Police officer's alleged assault on Indigenous man sparks fears

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Alleged assault of Indigenous man by police officer raises fears

An Indigenous organization in Hamilton says the Indigenous community is very concerned about an alleged assault of an Indigenous man by a local police officer during an arrest in late May.

An Indigenous organization in Hamilton says the Indigenous community is very concerned about an alleged assault of an Indigenous man by a local police officer during an arrest in late May.

Deputy Police Chief Ryan Diodati says the incident happened at a gas station on the evening of May 26 while police were investigating a stolen vehicle.

He explains that the police saw a video of the arrest, which led to the immediate suspension of Constable Brian Wren.

Mr. Diodati added that the police contacted the Special Investigations Unit, but the police watchdog decided not to investigate since the injuries were not serious enough.

This prompted Hamilton police to conduct their own criminal investigation and ultimately charge the officer with assault on June 16.

Mr. Wren has worked as a police officer for 10 years, according to police. Court documents show he lives in Welland and is 45 years old.

The Hamilton Regional Indian Center (HRIC) and the Hamilton Community Legal Clinic (HCLC) have released a joint statement Thursday in connection with the alleged assault.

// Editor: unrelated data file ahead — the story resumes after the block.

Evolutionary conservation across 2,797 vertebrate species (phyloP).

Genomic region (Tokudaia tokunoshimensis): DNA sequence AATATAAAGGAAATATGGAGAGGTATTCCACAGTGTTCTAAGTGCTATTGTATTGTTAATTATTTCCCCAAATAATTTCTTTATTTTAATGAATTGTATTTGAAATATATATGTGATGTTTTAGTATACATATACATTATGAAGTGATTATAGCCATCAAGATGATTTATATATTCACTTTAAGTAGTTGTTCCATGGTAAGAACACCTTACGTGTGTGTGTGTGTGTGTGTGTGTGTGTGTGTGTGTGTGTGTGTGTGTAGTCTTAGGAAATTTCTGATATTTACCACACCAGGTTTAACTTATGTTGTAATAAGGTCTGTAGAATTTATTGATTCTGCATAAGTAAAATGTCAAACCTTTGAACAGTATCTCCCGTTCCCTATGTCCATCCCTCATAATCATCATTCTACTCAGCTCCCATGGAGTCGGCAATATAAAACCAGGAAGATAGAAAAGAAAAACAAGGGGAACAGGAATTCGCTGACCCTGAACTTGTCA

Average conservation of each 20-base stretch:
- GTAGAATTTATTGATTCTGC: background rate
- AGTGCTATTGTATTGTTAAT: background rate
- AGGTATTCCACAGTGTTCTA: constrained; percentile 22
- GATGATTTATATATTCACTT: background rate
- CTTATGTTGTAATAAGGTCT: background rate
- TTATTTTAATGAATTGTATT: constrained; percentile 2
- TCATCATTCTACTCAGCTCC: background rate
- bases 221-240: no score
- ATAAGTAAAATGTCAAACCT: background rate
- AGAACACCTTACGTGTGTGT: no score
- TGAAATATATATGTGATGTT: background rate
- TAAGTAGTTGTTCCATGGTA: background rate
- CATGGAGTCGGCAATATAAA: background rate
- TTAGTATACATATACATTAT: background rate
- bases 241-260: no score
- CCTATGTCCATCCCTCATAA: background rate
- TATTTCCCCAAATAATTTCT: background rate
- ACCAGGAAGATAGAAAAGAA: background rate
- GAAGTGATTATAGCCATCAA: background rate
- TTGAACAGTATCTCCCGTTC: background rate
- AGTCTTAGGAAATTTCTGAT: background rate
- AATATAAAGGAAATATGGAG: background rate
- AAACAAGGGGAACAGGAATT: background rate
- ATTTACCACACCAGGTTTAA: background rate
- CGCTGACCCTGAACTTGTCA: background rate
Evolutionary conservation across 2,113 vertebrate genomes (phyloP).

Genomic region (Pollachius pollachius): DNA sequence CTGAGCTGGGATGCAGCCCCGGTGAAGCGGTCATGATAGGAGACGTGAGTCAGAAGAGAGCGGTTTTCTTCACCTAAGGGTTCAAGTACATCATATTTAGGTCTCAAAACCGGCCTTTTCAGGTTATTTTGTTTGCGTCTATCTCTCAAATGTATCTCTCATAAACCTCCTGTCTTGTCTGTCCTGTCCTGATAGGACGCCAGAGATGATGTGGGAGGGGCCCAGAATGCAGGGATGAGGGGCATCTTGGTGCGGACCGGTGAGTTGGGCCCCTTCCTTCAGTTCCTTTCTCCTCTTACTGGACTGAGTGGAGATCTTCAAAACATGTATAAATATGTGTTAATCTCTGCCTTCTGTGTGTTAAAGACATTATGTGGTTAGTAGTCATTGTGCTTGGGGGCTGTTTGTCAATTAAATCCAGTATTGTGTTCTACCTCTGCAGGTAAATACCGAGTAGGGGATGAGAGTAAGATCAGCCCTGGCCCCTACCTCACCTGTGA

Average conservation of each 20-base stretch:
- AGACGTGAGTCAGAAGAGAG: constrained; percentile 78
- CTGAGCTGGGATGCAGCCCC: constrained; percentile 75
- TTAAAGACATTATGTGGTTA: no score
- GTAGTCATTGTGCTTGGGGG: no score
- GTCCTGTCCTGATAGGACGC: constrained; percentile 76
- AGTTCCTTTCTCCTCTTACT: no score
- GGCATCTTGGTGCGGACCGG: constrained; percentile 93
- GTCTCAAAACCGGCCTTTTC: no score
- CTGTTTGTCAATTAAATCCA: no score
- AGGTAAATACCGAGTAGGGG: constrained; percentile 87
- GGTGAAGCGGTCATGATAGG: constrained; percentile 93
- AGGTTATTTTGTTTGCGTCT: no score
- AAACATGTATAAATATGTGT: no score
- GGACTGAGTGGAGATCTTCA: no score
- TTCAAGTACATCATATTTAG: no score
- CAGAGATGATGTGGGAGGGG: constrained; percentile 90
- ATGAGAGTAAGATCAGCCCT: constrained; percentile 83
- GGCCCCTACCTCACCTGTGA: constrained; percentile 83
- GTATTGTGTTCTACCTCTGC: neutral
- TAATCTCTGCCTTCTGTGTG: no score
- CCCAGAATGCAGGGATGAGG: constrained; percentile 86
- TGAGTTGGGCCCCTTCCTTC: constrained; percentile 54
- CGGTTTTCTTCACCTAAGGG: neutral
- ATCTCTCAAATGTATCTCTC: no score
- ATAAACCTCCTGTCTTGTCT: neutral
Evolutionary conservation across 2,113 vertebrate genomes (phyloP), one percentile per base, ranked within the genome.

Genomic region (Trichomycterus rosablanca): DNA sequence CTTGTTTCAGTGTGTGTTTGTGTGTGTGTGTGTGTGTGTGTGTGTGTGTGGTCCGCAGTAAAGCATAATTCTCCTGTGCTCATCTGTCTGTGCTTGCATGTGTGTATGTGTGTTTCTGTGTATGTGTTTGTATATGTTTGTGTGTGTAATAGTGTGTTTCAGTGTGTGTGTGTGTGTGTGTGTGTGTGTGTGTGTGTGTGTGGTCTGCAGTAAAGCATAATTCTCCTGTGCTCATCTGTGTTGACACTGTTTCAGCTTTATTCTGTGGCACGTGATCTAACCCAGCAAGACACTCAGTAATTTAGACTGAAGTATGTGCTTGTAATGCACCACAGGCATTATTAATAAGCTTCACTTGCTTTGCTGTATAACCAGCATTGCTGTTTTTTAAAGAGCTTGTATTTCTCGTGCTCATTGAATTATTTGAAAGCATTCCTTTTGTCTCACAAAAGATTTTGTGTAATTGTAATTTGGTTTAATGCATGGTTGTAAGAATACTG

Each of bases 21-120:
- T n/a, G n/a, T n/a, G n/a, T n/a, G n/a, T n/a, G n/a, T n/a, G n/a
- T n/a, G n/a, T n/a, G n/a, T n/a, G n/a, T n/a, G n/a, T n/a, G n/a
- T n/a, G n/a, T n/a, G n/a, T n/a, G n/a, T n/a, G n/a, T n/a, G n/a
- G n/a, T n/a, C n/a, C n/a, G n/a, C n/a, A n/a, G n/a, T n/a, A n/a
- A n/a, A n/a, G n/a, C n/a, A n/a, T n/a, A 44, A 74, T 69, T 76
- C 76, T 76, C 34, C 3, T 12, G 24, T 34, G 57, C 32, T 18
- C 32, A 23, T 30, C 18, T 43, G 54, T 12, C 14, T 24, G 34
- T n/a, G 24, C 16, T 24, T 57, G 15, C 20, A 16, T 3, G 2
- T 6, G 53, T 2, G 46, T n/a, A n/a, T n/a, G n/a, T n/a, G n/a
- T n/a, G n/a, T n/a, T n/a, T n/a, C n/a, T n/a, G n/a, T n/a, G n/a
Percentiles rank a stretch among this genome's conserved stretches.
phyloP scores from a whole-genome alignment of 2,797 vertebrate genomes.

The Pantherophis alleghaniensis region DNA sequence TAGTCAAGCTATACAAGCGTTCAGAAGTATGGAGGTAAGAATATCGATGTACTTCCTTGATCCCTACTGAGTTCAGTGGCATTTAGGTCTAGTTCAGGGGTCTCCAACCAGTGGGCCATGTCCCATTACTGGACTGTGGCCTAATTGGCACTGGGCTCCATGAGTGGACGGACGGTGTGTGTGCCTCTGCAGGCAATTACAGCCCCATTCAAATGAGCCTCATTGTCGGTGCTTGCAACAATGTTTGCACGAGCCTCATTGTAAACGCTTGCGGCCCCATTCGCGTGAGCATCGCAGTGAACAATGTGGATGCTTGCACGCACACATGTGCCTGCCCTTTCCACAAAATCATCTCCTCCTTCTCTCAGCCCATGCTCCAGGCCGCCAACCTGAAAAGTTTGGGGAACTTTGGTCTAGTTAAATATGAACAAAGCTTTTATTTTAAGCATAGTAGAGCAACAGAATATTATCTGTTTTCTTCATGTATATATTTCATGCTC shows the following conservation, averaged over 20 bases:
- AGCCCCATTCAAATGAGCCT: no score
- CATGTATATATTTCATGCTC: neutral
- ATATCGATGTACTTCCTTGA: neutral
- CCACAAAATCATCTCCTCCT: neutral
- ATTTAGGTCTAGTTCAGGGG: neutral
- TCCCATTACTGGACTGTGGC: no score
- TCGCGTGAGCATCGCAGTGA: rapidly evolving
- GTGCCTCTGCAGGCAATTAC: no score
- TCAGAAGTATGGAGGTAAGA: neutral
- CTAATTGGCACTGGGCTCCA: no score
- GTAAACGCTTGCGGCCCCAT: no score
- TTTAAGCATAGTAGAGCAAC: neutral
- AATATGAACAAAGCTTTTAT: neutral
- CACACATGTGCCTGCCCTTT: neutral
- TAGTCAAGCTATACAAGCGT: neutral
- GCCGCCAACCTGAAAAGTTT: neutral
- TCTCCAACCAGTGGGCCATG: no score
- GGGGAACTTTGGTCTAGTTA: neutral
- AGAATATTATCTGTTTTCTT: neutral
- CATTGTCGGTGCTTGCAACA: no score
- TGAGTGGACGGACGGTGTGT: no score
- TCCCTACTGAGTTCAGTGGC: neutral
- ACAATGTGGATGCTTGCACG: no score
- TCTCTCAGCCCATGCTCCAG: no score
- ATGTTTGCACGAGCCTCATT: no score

Members of the Indigenous community are very concerned that it does not appear this incident was an isolated incident, the statement said.

According to the Deputy Chief, police are not was unaware of previous complaints against Constable Brian Wren, but was nonetheless concerned after reading the joint statement.

He adds that the police department had contacted HRIC proactively about the Aboriginal man's arrest.

HRIC and HCLC did not respond to CBC's inquiries, but the joint statement says this is the second time the Indigenous man has been assaulted by a police officer.

Jennifer Steenbeek is the lawyer for the man, Patrick Tomchuk. She says she is not aware of any other cases involving Constable Brian Wren, but Mr. Tomchuk has been assaulted by police on at least one other occasion.

She adds that Patrick Tomchuk was also charged with assault after he allegedly resisted arrest during the incident with Mr. Wren.

He is also the subject of three sets of charges related to theft of property over $5,000, three vehicle thefts, driving a vehicle without a license and other offences, the lawyer shares.

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According to Ms. Steenbeek, her client's bail hearing is scheduled for Wednesday. Constable Brian Wren's next court date is August 18.

Joint statement from HRIC and HCLC says incident should be taken seriously and calls for major changes to protect marginalized people. The two agencies will hold a press conference outside Hamilton Police Headquarters on Tuesday.

Mr. Diodati, for his part, indicates that the chief of police, Frank Bergen, has contacted the indigenous community and said he is ready to meet with their leaders.

With information from CBC

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